Cutbacks by foreign automakers are threatening to slash South Korea’s annual vehicle production to below 4 million, a threshold that could doom an industry that accounts for about a fifth of the country’s gross domestic product.
As the global car industry goes through a major downturn activity at carmakers was at a near-record low in August driven in part by the U.S.-China trade war, factories in South Korea are being hit particularly hard.
Busan is the home of the sole assembly plant run by the mid-tier joint venture Renault Samsung Motors. Its 1,800 workers, however, are in danger of losing their jobs due to the shakeup in Renault’s alliance partner Nissan Motor.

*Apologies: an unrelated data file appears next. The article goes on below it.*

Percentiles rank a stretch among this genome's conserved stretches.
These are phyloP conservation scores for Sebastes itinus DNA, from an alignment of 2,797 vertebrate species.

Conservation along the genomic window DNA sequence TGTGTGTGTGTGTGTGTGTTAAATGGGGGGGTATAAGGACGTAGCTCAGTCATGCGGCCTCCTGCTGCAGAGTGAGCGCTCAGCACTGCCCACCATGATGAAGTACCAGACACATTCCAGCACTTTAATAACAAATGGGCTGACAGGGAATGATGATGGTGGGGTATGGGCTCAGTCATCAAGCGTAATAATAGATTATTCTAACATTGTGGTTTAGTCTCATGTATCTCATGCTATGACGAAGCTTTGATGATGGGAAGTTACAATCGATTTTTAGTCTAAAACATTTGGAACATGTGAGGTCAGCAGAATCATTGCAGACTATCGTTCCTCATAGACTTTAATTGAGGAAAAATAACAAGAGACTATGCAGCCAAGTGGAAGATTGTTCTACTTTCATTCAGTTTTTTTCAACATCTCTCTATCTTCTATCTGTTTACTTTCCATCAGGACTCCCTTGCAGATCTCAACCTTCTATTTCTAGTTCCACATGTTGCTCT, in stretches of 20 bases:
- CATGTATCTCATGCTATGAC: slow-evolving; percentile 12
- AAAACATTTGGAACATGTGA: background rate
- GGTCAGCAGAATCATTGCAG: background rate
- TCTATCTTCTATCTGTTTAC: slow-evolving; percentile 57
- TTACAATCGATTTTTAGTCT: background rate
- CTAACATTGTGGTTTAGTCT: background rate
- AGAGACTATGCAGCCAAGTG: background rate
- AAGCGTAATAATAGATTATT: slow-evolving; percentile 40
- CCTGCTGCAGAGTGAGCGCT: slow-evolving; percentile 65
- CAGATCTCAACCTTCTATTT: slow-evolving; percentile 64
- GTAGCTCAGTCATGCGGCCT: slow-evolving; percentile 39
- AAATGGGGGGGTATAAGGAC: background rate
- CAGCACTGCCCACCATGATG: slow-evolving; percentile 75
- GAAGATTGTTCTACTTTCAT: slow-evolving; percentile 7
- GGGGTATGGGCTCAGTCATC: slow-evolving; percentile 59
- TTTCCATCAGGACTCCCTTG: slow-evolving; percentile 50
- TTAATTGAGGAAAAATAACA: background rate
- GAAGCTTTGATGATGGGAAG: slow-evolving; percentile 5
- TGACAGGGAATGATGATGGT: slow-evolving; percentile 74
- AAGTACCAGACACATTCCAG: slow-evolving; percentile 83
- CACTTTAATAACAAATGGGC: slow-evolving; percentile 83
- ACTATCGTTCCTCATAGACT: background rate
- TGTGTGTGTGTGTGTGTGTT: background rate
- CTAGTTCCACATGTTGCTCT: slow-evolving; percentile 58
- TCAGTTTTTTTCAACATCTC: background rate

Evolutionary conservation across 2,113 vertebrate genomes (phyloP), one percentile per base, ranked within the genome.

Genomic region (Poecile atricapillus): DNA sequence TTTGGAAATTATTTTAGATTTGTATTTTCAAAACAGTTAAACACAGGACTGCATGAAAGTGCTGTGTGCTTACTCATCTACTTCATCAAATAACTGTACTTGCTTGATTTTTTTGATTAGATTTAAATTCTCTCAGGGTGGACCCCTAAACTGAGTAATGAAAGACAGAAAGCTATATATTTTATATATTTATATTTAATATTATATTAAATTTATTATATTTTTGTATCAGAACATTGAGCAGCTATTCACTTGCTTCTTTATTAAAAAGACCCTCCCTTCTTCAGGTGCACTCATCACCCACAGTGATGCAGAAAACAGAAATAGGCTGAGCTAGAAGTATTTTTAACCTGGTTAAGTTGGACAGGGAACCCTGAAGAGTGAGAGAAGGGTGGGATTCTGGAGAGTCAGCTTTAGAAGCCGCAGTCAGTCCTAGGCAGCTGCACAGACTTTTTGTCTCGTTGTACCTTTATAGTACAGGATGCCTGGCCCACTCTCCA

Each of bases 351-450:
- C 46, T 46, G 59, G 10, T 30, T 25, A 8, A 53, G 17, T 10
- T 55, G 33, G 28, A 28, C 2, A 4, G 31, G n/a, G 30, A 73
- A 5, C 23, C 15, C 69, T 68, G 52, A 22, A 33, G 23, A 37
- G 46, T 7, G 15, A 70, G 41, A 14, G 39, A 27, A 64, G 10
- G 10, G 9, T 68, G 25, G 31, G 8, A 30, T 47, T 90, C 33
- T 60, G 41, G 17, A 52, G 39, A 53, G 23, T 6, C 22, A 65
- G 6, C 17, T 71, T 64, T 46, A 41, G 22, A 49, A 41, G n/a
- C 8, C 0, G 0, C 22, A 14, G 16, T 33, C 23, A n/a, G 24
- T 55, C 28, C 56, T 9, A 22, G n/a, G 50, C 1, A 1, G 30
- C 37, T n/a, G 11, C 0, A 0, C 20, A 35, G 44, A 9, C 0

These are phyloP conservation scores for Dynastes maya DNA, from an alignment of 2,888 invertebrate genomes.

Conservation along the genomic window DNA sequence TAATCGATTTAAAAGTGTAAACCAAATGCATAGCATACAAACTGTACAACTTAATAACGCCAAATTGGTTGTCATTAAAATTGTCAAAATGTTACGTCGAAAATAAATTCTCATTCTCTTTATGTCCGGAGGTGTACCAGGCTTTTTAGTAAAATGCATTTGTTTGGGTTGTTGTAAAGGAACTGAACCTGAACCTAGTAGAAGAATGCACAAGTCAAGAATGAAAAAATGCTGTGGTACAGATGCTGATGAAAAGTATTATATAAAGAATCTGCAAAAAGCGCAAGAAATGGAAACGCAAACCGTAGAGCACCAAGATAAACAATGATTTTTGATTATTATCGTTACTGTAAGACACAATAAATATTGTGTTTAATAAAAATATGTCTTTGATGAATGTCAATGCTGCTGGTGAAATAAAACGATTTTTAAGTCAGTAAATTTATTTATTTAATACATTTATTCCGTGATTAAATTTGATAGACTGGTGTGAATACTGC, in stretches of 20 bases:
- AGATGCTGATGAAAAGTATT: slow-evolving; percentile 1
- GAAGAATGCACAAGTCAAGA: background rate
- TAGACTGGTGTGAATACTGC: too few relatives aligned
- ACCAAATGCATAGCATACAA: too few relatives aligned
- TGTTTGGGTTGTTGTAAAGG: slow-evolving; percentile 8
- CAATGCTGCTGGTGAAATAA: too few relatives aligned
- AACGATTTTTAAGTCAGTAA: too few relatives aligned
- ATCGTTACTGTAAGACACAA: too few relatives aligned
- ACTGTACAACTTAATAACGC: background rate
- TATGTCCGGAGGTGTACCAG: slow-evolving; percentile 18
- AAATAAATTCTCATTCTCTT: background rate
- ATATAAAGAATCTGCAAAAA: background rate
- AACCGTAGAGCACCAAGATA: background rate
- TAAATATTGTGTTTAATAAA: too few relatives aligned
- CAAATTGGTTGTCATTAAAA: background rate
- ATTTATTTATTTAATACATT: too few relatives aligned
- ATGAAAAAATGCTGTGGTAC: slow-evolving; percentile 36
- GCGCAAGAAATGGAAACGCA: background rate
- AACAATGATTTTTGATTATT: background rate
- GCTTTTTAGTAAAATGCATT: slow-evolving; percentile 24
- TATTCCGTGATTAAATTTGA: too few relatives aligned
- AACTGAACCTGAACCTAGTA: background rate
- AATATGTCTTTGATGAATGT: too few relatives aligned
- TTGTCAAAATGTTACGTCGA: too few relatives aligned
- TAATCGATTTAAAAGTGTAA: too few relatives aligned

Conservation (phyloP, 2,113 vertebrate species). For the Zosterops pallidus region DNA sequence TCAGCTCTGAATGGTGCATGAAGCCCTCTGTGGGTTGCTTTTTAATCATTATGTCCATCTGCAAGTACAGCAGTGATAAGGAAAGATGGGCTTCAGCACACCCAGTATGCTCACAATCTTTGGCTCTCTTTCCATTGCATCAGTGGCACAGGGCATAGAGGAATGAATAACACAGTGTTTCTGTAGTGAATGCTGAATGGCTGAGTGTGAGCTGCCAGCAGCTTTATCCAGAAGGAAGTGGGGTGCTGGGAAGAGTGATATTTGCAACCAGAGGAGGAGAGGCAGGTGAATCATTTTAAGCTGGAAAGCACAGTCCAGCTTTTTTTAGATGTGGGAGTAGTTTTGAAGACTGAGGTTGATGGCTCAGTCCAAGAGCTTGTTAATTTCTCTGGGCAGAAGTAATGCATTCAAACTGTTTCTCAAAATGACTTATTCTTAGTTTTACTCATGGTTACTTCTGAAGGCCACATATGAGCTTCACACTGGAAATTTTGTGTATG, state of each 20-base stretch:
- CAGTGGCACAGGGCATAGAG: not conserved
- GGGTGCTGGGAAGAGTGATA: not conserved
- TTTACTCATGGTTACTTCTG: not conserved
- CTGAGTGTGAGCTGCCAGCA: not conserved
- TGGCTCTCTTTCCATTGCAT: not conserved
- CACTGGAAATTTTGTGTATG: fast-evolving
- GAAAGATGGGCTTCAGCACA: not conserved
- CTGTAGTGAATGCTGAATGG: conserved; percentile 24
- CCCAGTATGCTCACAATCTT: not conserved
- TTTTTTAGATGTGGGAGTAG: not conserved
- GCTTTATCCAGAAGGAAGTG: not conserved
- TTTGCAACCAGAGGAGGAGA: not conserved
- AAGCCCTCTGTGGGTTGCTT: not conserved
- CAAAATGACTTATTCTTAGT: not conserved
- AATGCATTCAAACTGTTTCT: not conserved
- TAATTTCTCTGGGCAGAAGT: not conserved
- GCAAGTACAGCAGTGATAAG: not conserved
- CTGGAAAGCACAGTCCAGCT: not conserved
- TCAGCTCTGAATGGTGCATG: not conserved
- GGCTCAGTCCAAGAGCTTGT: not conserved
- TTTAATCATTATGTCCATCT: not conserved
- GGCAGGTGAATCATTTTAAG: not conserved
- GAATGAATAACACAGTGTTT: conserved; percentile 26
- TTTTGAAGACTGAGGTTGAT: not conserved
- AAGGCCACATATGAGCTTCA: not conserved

As part of the Japanese carmaker’s global production restructure due to a dismal first quarter, Renault Samsung will stop making Nissan’s Rogue sport utility vehicle this year. The model, however, is responsible for nearly half of Renault Samsung’s output, putting the sustainability of the Busan plant in jeopardy.
Despite appeals to assign another model to the factory, Renault has yet to make a decision. The speed of the production lines will drop by 25% starting this month. Renault Samsung offered early retirement packages last month to anyone willing to volunteer, but only a few dozen accepted.
Meanwhile, General Motors subsidiary GM Korea is moving to downsize. In May 2018, the company shut down one of its three domestic plants due to poor sales at home and underperforming exports.
The parent company itself is undergoing a global restructure headlined by the decision last November to close five North American plants. South Korean operations are expected to be the target of further reductions.